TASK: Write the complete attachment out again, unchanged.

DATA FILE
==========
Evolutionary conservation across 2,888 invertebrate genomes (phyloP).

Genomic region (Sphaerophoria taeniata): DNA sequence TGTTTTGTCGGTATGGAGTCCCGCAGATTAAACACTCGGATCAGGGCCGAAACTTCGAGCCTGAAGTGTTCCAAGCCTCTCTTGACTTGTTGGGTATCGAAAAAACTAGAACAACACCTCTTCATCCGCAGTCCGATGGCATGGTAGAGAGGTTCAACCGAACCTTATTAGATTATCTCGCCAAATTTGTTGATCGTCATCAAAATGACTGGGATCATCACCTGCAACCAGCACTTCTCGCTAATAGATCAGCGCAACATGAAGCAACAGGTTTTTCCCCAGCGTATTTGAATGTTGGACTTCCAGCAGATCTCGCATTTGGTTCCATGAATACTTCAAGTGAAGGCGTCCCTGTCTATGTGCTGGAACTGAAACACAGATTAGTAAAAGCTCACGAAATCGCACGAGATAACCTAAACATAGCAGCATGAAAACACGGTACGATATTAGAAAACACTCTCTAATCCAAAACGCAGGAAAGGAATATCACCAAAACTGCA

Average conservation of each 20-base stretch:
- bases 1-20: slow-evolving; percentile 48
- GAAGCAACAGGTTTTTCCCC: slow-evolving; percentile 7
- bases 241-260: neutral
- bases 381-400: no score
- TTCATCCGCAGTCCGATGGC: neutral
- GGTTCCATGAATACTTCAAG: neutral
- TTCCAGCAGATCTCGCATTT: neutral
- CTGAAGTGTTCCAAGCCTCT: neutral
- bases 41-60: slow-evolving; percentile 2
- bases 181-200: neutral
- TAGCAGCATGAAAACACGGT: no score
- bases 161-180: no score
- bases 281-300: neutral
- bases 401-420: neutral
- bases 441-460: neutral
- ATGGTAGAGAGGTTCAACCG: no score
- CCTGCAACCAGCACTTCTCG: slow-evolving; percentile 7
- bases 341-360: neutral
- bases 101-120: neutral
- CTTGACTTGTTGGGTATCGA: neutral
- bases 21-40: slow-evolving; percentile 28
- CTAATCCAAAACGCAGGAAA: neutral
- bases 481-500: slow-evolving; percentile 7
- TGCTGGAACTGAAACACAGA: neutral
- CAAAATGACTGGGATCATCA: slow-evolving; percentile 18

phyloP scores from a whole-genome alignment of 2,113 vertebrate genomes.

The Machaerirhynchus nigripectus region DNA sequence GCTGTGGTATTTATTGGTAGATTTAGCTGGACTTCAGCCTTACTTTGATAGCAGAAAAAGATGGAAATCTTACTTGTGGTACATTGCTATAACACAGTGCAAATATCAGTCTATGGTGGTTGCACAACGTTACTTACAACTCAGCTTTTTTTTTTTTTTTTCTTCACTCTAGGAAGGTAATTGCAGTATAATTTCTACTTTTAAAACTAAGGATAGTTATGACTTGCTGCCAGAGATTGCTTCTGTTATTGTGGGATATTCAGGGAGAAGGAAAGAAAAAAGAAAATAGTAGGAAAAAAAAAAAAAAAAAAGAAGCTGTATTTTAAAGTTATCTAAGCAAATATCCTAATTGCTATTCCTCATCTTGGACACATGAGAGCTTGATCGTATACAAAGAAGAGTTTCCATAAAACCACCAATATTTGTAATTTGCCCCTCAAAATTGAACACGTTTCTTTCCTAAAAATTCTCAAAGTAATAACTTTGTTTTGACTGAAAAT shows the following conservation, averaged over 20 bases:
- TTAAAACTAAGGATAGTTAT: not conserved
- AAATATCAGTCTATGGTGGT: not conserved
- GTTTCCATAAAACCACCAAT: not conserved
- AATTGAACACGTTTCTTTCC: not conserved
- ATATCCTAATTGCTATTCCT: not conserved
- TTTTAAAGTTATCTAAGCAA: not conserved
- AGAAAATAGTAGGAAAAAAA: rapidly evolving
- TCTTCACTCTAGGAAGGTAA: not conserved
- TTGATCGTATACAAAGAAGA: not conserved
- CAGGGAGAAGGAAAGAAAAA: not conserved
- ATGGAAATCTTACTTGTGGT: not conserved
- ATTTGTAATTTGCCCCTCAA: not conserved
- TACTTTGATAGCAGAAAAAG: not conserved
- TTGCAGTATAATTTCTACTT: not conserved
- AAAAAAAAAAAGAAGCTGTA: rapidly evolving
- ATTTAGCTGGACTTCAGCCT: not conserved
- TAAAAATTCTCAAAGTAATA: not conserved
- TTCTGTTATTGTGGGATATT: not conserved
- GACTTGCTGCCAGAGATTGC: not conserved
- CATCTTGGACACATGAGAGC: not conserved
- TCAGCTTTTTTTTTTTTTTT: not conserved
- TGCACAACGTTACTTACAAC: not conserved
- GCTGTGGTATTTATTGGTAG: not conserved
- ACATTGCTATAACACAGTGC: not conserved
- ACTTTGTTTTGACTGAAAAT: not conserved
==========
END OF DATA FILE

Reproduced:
Evolutionary conservation across 2,888 invertebrate genomes (phyloP).

Genomic region (Sphaerophoria taeniata): DNA sequence TGTTTTGTCGGTATGGAGTCCCGCAGATTAAACACTCGGATCAGGGCCGAAACTTCGAGCCTGAAGTGTTCCAAGCCTCTCTTGACTTGTTGGGTATCGAAAAAACTAGAACAACACCTCTTCATCCGCAGTCCGATGGCATGGTAGAGAGGTTCAACCGAACCTTATTAGATTATCTCGCCAAATTTGTTGATCGTCATCAAAATGACTGGGATCATCACCTGCAACCAGCACTTCTCGCTAATAGATCAGCGCAACATGAAGCAACAGGTTTTTCCCCAGCGTATTTGAATGTTGGACTTCCAGCAGATCTCGCATTTGGTTCCATGAATACTTCAAGTGAAGGCGTCCCTGTCTATGTGCTGGAACTGAAACACAGATTAGTAAAAGCTCACGAAATCGCACGAGATAACCTAAACATAGCAGCATGAAAACACGGTACGATATTAGAAAACACTCTCTAATCCAAAACGCAGGAAAGGAATATCACCAAAACTGCA

Average conservation of each 20-base stretch:
- bases 1-20: slow-evolving; percentile 48
- GAAGCAACAGGTTTTTCCCC: slow-evolving; percentile 7
- bases 241-260: neutral
- bases 381-400: no score
- TTCATCCGCAGTCCGATGGC: neutral
- GGTTCCATGAATACTTCAAG: neutral
- TTCCAGCAGATCTCGCATTT: neutral
- CTGAAGTGTTCCAAGCCTCT: neutral
- bases 41-60: slow-evolving; percentile 2
- bases 181-200: neutral
- TAGCAGCATGAAAACACGGT: no score
- bases 161-180: no score
- bases 281-300: neutral
- bases 401-420: neutral
- bases 441-460: neutral
- ATGGTAGAGAGGTTCAACCG: no score
- CCTGCAACCAGCACTTCTCG: slow-evolving; percentile 7
- bases 341-360: neutral
- bases 101-120: neutral
- CTTGACTTGTTGGGTATCGA: neutral
- bases 21-40: slow-evolving; percentile 28
- CTAATCCAAAACGCAGGAAA: neutral
- bases 481-500: slow-evolving; percentile 7
- TGCTGGAACTGAAACACAGA: neutral
- CAAAATGACTGGGATCATCA: slow-evolving; percentile 18

phyloP scores from a whole-genome alignment of 2,113 vertebrate genomes.

The Machaerirhynchus nigripectus region DNA sequence GCTGTGGTATTTATTGGTAGATTTAGCTGGACTTCAGCCTTACTTTGATAGCAGAAAAAGATGGAAATCTTACTTGTGGTACATTGCTATAACACAGTGCAAATATCAGTCTATGGTGGTTGCACAACGTTACTTACAACTCAGCTTTTTTTTTTTTTTTTCTTCACTCTAGGAAGGTAATTGCAGTATAATTTCTACTTTTAAAACTAAGGATAGTTATGACTTGCTGCCAGAGATTGCTTCTGTTATTGTGGGATATTCAGGGAGAAGGAAAGAAAAAAGAAAATAGTAGGAAAAAAAAAAAAAAAAAAGAAGCTGTATTTTAAAGTTATCTAAGCAAATATCCTAATTGCTATTCCTCATCTTGGACACATGAGAGCTTGATCGTATACAAAGAAGAGTTTCCATAAAACCACCAATATTTGTAATTTGCCCCTCAAAATTGAACACGTTTCTTTCCTAAAAATTCTCAAAGTAATAACTTTGTTTTGACTGAAAAT shows the following conservation, averaged over 20 bases:
- TTAAAACTAAGGATAGTTAT: not conserved
- AAATATCAGTCTATGGTGGT: not conserved
- GTTTCCATAAAACCACCAAT: not conserved
- AATTGAACACGTTTCTTTCC: not conserved
- ATATCCTAATTGCTATTCCT: not conserved
- TTTTAAAGTTATCTAAGCAA: not conserved
- AGAAAATAGTAGGAAAAAAA: rapidly evolving
- TCTTCACTCTAGGAAGGTAA: not conserved
- TTGATCGTATACAAAGAAGA: not conserved
- CAGGGAGAAGGAAAGAAAAA: not conserved
- ATGGAAATCTTACTTGTGGT: not conserved
- ATTTGTAATTTGCCCCTCAA: not conserved
- TACTTTGATAGCAGAAAAAG: not conserved
- TTGCAGTATAATTTCTACTT: not conserved
- AAAAAAAAAAAGAAGCTGTA: rapidly evolving
- ATTTAGCTGGACTTCAGCCT: not conserved
- TAAAAATTCTCAAAGTAATA: not conserved
- TTCTGTTATTGTGGGATATT: not conserved
- GACTTGCTGCCAGAGATTGC: not conserved
- CATCTTGGACACATGAGAGC: not conserved
- TCAGCTTTTTTTTTTTTTTT: not conserved
- TGCACAACGTTACTTACAAC: not conserved
- GCTGTGGTATTTATTGGTAG: not conserved
- ACATTGCTATAACACAGTGC: not conserved
- ACTTTGTTTTGACTGAAAAT: not conserved